St Runius Old Church

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Review type

Things to do


Date of travel

August, 2019

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Travelled with

On your own

Reasons for trip

When the parishes were established on the Isle of Man in the C12th, there was little settlement and the parish church was built in the centre of the parish.

An original C7th keeil was replaced by a rectangular stone building with very thick walls and a small bellcote. It was dedicated to St Runius, who was the third Bishop of Sodor and Mann. He is thought to be buried in the church yard along with Lonan and Connaghan. The church was buillt with no windows on the north wall. This comes back to a verse in Jeremiah referring to evil coming from north, and this was always referred to as the ‘Devil’s side’.

With a growing population in the C18th, the church was extended at west end in 1754 and a gallery was added, reached by a double flight of external stone steps. The gallery was removed in 1850 and the doorway bricked up, but the steps remain forming an arch on either side of the west door. The bellcote is a modern addition.

With the construction of a good road between Douglas and Peel, population growth shifted to along the central valley. St Runius was isolated and inconvenient and a new church was built in Glen Vine. The old church was used as a mortuary chapel for surrounding graveyard. The east end had become unsafe and was demolished and a new wall built with a doorway to allow for easy entry and exit of coffins. When the burial ground was closed for burials at the start of the C20th, this doorway was blocked up.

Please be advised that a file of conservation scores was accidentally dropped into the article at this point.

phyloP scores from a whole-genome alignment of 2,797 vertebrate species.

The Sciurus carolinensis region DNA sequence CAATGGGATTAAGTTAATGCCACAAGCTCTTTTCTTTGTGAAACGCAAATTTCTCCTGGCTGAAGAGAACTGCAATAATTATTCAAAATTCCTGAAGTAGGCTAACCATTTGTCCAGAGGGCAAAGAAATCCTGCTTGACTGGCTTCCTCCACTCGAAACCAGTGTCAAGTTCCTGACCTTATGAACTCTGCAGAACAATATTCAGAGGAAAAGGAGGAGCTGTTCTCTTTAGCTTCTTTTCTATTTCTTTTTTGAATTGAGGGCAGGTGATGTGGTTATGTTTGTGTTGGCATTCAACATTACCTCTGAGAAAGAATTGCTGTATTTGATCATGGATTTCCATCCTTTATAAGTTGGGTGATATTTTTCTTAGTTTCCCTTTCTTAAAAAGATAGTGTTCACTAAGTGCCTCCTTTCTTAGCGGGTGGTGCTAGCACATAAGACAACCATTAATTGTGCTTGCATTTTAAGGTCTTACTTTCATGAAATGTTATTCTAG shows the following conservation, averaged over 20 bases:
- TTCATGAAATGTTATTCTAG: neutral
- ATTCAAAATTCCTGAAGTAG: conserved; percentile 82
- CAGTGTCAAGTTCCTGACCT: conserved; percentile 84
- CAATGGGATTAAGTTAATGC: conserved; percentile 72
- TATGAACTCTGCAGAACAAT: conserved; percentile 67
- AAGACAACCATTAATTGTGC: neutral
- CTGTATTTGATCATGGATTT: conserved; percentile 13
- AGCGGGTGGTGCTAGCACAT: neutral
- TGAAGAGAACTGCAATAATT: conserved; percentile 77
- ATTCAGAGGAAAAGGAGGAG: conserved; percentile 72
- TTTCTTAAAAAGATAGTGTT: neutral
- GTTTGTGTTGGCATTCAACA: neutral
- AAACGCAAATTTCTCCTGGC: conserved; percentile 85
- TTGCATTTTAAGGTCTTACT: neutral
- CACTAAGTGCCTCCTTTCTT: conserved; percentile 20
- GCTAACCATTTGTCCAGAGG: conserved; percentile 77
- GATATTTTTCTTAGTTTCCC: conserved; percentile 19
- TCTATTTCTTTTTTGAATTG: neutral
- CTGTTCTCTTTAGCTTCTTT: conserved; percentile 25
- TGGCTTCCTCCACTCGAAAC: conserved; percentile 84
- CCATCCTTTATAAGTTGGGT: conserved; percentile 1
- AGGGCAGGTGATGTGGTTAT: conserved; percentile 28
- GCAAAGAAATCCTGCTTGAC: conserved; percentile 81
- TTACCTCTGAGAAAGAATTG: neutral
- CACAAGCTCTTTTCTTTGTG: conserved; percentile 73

By 1889 the church was in very poor condition. The windows were broken, the floor had fallen in and rabbits had scattered the bones of those buried under the church. It was extensively repaired and restored to use in 1959. There was a further restoration in 1991 when the church was reroofed and rotting floorboards replaced.

The church still has a very neglected feel to it with algae growing on the walls. It feels very different to other Manx Churches and much more akin to early Celtic churches found elsewhere in Britain.

It is a small rectangular building with beamed ceiling and whitewashed walls. There are hat pegs on the north wall. Sconces which would have held candles hang from ceiling now have oil lamps. At the back is a small vestry. The blocked doorway into the now demolished gallery can be seen above the west door.

The original font was in the back north corner of church but was removed in 1822 to make room for vicarage pew. Baptisms were carried out in a much smaller font on the back wall, which was probably originally a holy water stoup. The stone font was restored to its original position in 1906 and now sits in a blocked window recess. Near it is a Benefactor’s Board.

There are simple stained wood pews which still are very uncomfortable. A carpet covers the uneven floor. At the east end is a small altar covered by a white cloth with two candles on it. Behind is a curtain covering the blocked east door.

Next to the altar are two crosses which were discovered being used as door lintels. One is very weathered with little carving still visible. The other is C7th and has a carving of a simple wheel cross. This is considered as unique as nothing similar has been found on the island.

The church is open daily and there are occasional services during the summer as well as a harvest festival. The church is at a crossroads on the B36 a mile south of Crosby. There is some parking by the side of the road. The nearest post code is IM4 2HA and the grid reference is SC 321787.


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